Padstow lifeboat crew members have been given RNLI awards following dramatic yacht rescues.
Alan Tarby, the coxswain of the Padstow lifeboat, has been awarded the Thanks of the Institution on Vellum following two dramatic yacht rescues in June this year and two crew volunteers, Luke Chown and Christopher Murphy have received framed letters of thanks from the chairman of the RNLI for their part in the incidents.
Both rescues happened on the same day, June 25, 2007, when weather and sea conditions off Padstow were extreme. The Tamar class lifeboat was launched to assist the 40 foot yacht, Cawesande that was taking on water and unable to sail because her foresail had blown out. In heavy, rolling seas Coxswain Tarby transferred two of his volunteer crew to the yacht to evacuate the couple onboard. However, after the lifeboat had come alongside a total of fifteen times, it became clear the skipper and his wife, who were in their sixties, would not leave the boat. Eventually all four were airlifted by rescue helicopter and the yacht was towed to safety.
As the first yacht was being taken to Padstow, a second yacht was seen, anchored in a dangerous position off Stepper Point. The 30 foot sloop, Fly, had fouled her anchor and was in a treacherous position, made worse by the falling tide, gale force winds and rough sea conditions.
The yachtsman was persuaded to abandon his vessel, but during the lifeboats approach, the lively motion of the yacht led it to impact with the lifeboat. The force of the impact caused the yachtsman to fall overboard and though he remained secured by his safety harness, it took several minutes to recover him. It was too rough to cross the infamous Doom Bar so the rescue helicopter returned to airlift him to shore.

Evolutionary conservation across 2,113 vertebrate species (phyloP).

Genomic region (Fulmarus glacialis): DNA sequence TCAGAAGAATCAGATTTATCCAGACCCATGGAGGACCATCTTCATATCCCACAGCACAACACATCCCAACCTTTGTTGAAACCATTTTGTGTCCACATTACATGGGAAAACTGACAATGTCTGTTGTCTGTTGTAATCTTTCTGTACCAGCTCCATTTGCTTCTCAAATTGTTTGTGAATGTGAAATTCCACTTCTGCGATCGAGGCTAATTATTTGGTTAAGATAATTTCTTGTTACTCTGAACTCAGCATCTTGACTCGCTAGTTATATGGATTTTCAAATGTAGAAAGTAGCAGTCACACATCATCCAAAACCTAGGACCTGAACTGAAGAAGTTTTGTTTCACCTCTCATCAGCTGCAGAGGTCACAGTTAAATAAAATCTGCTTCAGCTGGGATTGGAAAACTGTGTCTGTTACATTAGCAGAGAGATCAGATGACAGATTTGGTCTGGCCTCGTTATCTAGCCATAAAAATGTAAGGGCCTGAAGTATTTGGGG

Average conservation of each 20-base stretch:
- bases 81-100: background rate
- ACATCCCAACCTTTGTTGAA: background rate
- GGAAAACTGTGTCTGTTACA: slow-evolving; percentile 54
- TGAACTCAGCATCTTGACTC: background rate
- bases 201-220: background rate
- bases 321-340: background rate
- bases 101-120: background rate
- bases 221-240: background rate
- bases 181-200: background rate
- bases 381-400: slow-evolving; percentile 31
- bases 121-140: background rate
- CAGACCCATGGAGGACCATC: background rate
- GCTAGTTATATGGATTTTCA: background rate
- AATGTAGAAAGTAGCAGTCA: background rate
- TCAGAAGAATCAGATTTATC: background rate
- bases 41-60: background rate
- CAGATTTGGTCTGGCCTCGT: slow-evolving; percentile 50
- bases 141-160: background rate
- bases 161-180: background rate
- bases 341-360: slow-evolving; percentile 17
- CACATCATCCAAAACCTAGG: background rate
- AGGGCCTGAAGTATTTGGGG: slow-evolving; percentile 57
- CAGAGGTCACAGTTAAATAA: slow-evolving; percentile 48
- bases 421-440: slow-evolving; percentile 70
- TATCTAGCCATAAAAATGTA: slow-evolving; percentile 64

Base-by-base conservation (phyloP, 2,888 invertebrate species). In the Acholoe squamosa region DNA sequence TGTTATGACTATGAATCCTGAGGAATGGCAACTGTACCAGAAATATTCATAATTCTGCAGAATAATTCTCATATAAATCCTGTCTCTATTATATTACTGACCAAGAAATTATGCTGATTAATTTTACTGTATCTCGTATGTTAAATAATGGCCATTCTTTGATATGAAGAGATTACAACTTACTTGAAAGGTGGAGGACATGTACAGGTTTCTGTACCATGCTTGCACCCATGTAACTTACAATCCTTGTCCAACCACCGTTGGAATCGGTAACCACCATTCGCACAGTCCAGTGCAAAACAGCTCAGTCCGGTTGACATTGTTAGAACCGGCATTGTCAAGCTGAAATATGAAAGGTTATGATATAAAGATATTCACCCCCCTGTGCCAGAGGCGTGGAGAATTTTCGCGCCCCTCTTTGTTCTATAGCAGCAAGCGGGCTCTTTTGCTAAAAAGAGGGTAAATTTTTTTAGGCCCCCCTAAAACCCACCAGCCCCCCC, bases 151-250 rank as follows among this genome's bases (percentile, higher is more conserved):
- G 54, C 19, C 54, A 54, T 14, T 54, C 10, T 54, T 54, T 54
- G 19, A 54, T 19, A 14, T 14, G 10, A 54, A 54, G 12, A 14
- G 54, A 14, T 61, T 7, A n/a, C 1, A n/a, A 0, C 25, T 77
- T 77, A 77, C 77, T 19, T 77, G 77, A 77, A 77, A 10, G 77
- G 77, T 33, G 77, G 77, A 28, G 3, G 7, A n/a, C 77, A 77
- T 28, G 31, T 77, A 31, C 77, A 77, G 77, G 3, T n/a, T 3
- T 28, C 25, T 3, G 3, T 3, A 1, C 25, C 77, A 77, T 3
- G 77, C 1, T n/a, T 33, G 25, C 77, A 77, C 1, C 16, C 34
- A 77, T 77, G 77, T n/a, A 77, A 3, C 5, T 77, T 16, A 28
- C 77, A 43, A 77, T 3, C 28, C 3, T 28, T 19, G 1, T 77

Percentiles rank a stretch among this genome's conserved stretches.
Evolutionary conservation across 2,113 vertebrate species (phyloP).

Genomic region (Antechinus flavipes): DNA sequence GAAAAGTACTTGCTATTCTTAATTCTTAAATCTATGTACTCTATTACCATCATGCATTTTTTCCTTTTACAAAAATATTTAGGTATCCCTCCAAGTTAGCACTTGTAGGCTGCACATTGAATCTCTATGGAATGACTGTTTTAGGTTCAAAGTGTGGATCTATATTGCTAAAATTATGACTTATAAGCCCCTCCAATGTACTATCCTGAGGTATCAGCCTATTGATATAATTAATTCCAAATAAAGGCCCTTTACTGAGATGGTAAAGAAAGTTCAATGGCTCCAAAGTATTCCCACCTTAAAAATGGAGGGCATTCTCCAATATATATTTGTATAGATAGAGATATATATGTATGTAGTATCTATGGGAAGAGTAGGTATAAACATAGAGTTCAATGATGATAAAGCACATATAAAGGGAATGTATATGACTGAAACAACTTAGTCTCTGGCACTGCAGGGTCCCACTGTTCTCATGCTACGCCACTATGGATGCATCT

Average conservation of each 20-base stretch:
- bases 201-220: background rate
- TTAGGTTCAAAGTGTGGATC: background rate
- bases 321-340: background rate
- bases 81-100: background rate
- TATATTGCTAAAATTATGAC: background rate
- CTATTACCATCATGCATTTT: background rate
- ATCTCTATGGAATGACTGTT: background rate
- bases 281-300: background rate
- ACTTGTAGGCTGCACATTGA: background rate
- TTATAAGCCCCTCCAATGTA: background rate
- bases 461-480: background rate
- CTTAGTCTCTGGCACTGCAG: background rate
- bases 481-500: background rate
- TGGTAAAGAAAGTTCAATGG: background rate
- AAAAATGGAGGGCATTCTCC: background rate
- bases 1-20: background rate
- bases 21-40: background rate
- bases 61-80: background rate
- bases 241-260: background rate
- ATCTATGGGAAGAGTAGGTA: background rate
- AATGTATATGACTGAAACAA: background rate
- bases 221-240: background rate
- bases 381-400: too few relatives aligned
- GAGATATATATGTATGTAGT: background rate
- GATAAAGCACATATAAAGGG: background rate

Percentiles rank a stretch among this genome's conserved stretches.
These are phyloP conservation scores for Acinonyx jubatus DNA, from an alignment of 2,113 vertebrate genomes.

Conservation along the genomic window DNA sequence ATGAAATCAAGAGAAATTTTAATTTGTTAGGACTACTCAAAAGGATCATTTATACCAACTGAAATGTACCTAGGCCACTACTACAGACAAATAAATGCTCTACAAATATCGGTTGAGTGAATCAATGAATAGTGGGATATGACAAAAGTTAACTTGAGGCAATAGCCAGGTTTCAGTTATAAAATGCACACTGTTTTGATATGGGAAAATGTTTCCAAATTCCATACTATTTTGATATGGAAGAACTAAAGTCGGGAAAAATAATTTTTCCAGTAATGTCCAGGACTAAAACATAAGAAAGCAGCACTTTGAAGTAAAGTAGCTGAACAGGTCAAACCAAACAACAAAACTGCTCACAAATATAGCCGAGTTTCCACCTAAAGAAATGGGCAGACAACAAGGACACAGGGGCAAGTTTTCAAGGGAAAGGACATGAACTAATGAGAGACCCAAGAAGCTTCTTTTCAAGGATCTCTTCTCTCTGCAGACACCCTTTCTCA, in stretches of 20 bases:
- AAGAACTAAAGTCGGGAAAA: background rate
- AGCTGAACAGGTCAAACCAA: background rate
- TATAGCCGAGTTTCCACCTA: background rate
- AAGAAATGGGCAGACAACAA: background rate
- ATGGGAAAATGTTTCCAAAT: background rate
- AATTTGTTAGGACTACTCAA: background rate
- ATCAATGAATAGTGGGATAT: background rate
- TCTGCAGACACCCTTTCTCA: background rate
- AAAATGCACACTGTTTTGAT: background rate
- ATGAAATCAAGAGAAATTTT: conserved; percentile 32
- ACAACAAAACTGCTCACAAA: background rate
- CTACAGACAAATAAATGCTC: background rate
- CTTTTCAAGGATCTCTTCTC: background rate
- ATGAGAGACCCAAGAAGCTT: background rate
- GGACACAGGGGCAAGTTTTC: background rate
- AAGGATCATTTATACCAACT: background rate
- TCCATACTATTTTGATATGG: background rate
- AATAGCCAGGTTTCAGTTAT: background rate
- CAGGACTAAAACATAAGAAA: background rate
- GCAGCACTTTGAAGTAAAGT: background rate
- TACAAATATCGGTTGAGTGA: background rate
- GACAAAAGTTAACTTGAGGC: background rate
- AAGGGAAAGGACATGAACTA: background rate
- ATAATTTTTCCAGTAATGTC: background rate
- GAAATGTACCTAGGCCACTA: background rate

Tom Mansell, RNLI Deputy Divisional Inspector, says Alan Tarby and his volunteer crew ensured the 11 hours spent at sea were used to best effect in rescuing all three people. He said: "This was a long, dangerous and difficult service in which Coxswain Alan Tarby displayed first class seamanship, decision making, determination and courage. He was well supported by the excellent teamwork of his volunteer crew, two of whom, Chris Murphy and Luke Chown, transferred to the first yacht. These two showed considerable courage in undertaking this task willingly in such dangerous conditions."
RNLI Mechanic Michael England and volunteer crew members, Neil Simpson, Steven Nicholas, Ian Kitto, David Flide and Thomas Norfolk will each receive an individual letter of appreciation signed by the Chief Executive of the charity, Andrew Freemantle.